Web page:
17. Shikamaru11
    • one year ago
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    for 8th is B.... I think

  18. Shikamaru11
    • one year ago
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    and for 7th may be B.....

  19. anonymous
    • one year ago
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    im on number 9

  20. anonymous
    • one year ago
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    Question 9 of 10 Multiple Choice: Please select the best answer and click "submit." Read the following passage: If we divide the world crudely into rich nations and poor nations, two thirds of them are desperately poor, and only one third comparatively rich, with the United States the wealthiest of all. Metaphorically each rich nation can be seen as a lifeboat full of comparatively rich people. In the ocean outside each lifeboat swim the poor of the world, who would like to get in, or at least to share some of the wealth. What should the lifeboat passengers do? Garrett Hardin, "Lifeboat Ethics: The Case Against Helping the Poor" What type of appeal is the author making by using general facts and figures in the passage? A. Ethics B. Ethos C. Pathos D. Logos

  21. Shikamaru11
    • one year ago
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    logos???

  22. anonymous
    • one year ago
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    Question 10 of 10 Multiple Choice: Please select the best answer and click "submit." Read the following passage: But does everyone on earth have an equal right to an equal share of its resources? The spaceship metaphor can be dangerous when used by misguided idealists to justify suicidal policies for sharing our resources through uncontrolled immigration and foreign aid. In their enthusiastic but unrealistic generosity, they confuse the ethics of a spaceship with those of a lifeboat. Garrett Hardin, "Lifeboat Ethics: The Case Against Helping the Poor" Which of the following words does the author use to show that he thinks the spaceship metaphor is a bad one? A. "enthusiastic" B. "unrealistic" C. "generosity" D. "ethics"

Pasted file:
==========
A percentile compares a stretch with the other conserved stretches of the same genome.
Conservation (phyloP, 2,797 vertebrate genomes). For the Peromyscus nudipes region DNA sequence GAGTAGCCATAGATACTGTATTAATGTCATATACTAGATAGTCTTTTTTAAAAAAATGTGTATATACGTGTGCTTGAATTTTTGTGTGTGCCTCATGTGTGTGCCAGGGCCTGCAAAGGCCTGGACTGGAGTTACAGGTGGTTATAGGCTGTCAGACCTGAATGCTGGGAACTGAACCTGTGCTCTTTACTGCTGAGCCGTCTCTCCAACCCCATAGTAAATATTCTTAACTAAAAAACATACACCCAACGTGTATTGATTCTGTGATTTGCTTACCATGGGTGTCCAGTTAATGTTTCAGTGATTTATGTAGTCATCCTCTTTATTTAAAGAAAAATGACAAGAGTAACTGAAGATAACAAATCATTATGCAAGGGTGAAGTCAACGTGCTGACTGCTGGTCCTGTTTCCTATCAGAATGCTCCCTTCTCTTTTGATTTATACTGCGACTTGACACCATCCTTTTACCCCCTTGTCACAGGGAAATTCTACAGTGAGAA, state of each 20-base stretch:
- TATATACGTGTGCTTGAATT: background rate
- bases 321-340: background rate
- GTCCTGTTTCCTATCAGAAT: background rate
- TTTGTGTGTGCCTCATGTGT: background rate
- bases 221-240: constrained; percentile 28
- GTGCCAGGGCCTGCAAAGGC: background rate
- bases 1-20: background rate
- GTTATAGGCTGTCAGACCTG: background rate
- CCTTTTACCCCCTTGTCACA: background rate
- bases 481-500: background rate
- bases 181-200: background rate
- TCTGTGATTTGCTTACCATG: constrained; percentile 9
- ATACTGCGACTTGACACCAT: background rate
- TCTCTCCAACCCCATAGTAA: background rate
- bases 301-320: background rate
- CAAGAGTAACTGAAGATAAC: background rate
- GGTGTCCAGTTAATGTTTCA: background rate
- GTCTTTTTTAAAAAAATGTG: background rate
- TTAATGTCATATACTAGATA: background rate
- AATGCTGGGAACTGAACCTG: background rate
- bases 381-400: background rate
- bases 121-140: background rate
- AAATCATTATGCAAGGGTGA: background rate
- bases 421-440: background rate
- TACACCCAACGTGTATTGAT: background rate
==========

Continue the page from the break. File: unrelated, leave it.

23. anonymous
    • one year ago
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    B

  24. anonymous
    • one year ago
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    You have yet to successfully complete this assessment. Your teacher would like you to score at least 70% on this computer scored assessment. Please review the study material preceding this assessment, reset the activity by clicking the Reset button above, and then take the assessment again. (1 of 2 attempts.) Your score is 60% (12.0 points out of 20). Question 1 2 3 4 5 6 7 8 9 10 Correct N N Y Y N Y N Y Y Y Points Earned 0 0 2 2 0 2 0 2 2 2

  25. anonymous
    • one year ago
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    Question 1 of 10 Multiple Choice: Please select the best answer and click "submit." What do you call a situation in which any resource you gain is a loss of resource to someone else? A. Hasty generalization B. Moral dilemma C. Zero-sum game D. Racial stereotyping